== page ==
"The question is not, 'Can Dish buy them,' but 'Can Dish actually turn this company that they're buying into a viable competitor?" Entner said. "They would have to inevitably raise money to build out the network to be competitive."
3. Dish takes a minority stake in Clearwire
When it made its last bid for Clearwire, Dish said it was willing to settle for less than the whole company -- under certain conditions. It wants at least 25 percent of Clearwire's shares, the power to name three members to its board, and other rights such as approving all material transactions with third parties -- which would include any acquisitions of Clearwire.
This arrangement could make things very awkward for Sprint, Entner said. Sprint would still be funding the expansion of Clearwire's network but would probably have to let Dish use the network as well, he said. On top of that, Dish might make Clearwire hike Sprint's cost to use the network. Alternatively, Sprint might let Clearwire's network languish without the buildout that it needs to take advantage of all its spectrum.
However, Dish's plan to buy a minority stake might unravel in court, Entner said. Sprint has already warned that Dish's plan would violate an existing shareholder agreement between Sprint and Clearwire.
4. Sprint lets Dish have Clearwire
This would set Dish up as a new mobile operator with a spectrum portfolio competitive with any carrier in the country. However, actually getting a new operation going in that spectrum to where it could rival the biggest carriers would take time.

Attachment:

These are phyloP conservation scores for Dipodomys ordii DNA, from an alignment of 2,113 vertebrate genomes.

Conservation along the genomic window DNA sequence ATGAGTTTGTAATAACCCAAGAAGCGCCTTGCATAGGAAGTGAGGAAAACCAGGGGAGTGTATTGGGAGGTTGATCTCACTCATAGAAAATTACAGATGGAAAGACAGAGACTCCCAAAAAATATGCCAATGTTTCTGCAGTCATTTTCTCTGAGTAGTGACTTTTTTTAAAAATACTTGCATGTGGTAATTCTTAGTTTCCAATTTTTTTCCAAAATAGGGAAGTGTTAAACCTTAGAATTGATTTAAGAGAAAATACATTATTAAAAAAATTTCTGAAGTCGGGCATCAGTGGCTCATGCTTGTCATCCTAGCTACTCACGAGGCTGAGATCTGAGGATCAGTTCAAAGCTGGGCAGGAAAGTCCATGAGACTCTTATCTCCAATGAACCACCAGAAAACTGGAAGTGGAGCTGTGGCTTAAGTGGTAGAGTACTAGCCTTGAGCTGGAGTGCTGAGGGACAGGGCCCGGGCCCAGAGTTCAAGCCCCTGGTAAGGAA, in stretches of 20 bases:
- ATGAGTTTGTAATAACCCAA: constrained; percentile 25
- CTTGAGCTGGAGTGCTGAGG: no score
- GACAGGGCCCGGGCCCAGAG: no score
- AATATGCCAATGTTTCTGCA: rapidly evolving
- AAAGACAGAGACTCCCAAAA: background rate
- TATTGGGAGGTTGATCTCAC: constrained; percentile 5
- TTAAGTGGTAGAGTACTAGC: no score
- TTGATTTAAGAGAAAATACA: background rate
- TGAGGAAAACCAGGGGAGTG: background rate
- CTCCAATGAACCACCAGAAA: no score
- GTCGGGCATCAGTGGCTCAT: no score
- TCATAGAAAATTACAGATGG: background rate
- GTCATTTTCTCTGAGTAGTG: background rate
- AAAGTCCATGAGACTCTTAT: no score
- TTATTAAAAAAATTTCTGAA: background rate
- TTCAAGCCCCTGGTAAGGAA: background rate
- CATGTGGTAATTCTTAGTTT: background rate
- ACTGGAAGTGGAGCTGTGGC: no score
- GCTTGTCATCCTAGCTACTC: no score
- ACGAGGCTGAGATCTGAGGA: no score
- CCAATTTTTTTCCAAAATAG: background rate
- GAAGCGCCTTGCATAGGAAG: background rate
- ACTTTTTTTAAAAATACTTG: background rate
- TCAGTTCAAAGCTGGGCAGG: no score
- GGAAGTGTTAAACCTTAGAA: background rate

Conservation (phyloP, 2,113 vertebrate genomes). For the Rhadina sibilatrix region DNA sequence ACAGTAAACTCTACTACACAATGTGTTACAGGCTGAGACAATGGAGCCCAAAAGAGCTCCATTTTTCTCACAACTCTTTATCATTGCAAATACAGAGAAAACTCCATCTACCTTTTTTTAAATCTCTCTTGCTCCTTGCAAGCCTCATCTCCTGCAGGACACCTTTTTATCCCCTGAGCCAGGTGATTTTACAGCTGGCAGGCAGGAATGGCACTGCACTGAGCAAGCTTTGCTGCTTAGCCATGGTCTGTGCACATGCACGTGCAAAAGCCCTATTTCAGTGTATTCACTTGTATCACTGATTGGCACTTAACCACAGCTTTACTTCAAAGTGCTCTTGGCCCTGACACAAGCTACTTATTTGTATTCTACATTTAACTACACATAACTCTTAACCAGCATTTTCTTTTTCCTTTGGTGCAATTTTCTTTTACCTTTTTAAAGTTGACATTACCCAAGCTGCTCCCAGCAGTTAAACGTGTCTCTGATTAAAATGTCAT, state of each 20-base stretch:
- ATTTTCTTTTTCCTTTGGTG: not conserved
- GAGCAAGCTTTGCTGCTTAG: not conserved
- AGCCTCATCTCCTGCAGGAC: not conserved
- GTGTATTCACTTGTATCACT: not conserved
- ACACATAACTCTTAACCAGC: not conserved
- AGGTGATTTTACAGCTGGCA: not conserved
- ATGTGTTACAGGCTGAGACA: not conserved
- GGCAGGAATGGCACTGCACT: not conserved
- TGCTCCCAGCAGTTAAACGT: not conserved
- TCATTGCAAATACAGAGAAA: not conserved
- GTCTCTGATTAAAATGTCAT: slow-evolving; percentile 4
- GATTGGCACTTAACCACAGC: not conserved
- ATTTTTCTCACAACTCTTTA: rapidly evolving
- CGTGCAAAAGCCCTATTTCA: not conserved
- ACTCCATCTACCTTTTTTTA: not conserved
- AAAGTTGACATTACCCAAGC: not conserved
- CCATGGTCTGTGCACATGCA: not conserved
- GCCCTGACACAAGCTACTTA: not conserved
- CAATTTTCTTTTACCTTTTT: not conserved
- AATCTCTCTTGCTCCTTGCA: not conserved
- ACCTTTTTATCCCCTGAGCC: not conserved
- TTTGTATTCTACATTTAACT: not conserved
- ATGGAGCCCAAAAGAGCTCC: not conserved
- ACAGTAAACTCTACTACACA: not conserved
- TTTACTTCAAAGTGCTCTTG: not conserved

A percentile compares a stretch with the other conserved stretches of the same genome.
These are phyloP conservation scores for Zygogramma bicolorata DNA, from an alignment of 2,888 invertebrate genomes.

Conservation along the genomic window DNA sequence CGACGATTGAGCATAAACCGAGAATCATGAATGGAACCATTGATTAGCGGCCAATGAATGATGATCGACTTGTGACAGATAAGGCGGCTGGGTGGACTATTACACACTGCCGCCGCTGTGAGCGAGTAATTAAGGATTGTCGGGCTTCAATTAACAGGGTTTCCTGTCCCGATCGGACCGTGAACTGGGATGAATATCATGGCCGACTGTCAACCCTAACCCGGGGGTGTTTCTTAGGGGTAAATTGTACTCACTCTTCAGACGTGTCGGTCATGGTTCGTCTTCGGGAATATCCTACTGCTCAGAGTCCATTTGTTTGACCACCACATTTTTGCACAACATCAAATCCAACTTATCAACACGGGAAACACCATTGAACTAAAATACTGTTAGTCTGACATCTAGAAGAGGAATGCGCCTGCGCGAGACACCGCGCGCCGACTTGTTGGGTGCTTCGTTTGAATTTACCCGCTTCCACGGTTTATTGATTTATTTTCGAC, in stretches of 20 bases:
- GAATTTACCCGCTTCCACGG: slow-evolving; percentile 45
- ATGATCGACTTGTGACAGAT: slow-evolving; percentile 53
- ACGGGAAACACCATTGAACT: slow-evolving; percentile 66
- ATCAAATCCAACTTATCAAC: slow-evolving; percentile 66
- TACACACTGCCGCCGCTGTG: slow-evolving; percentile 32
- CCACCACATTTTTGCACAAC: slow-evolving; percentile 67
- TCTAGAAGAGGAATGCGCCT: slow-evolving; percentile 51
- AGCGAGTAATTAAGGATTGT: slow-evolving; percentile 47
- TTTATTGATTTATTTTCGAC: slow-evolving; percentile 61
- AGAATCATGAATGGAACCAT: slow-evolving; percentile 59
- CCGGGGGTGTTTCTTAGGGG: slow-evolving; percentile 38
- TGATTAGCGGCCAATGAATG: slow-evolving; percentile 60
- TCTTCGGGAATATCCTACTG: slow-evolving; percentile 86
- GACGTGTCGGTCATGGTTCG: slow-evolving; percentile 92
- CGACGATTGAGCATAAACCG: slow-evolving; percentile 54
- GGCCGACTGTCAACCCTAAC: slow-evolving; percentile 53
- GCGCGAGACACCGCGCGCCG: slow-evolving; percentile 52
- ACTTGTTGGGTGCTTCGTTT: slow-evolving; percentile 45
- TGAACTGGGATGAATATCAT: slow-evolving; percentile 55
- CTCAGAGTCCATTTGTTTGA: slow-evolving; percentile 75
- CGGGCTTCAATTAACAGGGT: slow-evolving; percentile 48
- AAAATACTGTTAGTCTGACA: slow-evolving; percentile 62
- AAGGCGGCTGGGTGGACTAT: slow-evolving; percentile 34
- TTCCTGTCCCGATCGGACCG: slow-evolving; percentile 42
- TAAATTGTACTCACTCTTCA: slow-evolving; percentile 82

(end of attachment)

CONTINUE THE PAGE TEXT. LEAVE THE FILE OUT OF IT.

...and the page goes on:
"Dish is coming from a different market. The process of catching up with the others is going to be more costly and challenging for them," Marshall said. "It's a mass-market business, at the end of the day. Scale matters."
As hard as it would be for Sprint to take advantage of Clearwire's spectrum while bickering with Dish as a minority shareholder, it's even less likely the company would let Dish take it all over, Entner said. Combining Clearwire's frequencies with its own and with spectrum it's seeking from bankrupt satellite provider LightSquared, Dish could have 200MHz of spectrum, he said.
"Suddenly this entry from the left has the most spectrum in the whole industry," Entner said. Meanwhile, Sprint would be left competing in upcoming auctions for former TV channels in the 600MHz band, an uncertain and expensive prospect.
5. SoftBank walks away
Any outcome that keeps SoftBank from getting Clearwire's spectrum might scare away Sprint's suitor.
"The Clearwire assets are an important part of the overall strategy with SoftBank," Marshall said. "They've got to secure those assets."